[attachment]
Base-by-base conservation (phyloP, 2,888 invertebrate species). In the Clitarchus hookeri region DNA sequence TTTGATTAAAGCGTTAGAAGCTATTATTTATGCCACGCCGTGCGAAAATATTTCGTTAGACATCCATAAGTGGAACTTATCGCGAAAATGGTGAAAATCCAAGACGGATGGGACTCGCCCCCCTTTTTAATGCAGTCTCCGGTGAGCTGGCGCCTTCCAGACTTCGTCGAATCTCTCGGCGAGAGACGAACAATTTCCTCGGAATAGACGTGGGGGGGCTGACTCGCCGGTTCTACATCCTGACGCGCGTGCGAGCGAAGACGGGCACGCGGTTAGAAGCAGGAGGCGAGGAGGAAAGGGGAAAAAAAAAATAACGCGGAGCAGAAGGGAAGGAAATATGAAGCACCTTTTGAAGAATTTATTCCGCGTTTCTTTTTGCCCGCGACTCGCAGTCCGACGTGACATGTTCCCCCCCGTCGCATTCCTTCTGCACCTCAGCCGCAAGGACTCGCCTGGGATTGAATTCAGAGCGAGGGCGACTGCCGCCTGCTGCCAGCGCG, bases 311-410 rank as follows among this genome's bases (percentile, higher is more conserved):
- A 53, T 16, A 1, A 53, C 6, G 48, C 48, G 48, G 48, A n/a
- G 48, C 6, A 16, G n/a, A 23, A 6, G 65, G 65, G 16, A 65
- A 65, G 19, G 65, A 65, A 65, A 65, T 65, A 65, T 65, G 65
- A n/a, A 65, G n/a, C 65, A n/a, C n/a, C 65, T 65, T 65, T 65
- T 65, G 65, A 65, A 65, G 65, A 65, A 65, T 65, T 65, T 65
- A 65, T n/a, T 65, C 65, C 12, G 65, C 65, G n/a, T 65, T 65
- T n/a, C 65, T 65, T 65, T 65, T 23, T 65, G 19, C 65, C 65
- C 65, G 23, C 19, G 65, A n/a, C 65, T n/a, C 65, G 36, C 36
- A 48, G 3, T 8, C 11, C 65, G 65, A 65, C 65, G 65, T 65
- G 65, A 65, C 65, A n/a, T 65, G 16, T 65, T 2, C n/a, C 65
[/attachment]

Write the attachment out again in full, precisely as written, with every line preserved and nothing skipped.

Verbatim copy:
Base-by-base conservation (phyloP, 2,888 invertebrate species). In the Clitarchus hookeri region DNA sequence TTTGATTAAAGCGTTAGAAGCTATTATTTATGCCACGCCGTGCGAAAATATTTCGTTAGACATCCATAAGTGGAACTTATCGCGAAAATGGTGAAAATCCAAGACGGATGGGACTCGCCCCCCTTTTTAATGCAGTCTCCGGTGAGCTGGCGCCTTCCAGACTTCGTCGAATCTCTCGGCGAGAGACGAACAATTTCCTCGGAATAGACGTGGGGGGGCTGACTCGCCGGTTCTACATCCTGACGCGCGTGCGAGCGAAGACGGGCACGCGGTTAGAAGCAGGAGGCGAGGAGGAAAGGGGAAAAAAAAAATAACGCGGAGCAGAAGGGAAGGAAATATGAAGCACCTTTTGAAGAATTTATTCCGCGTTTCTTTTTGCCCGCGACTCGCAGTCCGACGTGACATGTTCCCCCCCGTCGCATTCCTTCTGCACCTCAGCCGCAAGGACTCGCCTGGGATTGAATTCAGAGCGAGGGCGACTGCCGCCTGCTGCCAGCGCG, bases 311-410 rank as follows among this genome's bases (percentile, higher is more conserved):
- A 53, T 16, A 1, A 53, C 6, G 48, C 48, G 48, G 48, A n/a
- G 48, C 6, A 16, G n/a, A 23, A 6, G 65, G 65, G 16, A 65
- A 65, G 19, G 65, A 65, A 65, A 65, T 65, A 65, T 65, G 65
- A n/a, A 65, G n/a, C 65, A n/a, C n/a, C 65, T 65, T 65, T 65
- T 65, G 65, A 65, A 65, G 65, A 65, A 65, T 65, T 65, T 65
- A 65, T n/a, T 65, C 65, C 12, G 65, C 65, G n/a, T 65, T 65
- T n/a, C 65, T 65, T 65, T 65, T 23, T 65, G 19, C 65, C 65
- C 65, G 23, C 19, G 65, A n/a, C 65, T n/a, C 65, G 36, C 36
- A 48, G 3, T 8, C 11, C 65, G 65, A 65, C 65, G 65, T 65
- G 65, A 65, C 65, A n/a, T 65, G 16, T 65, T 2, C n/a, C 65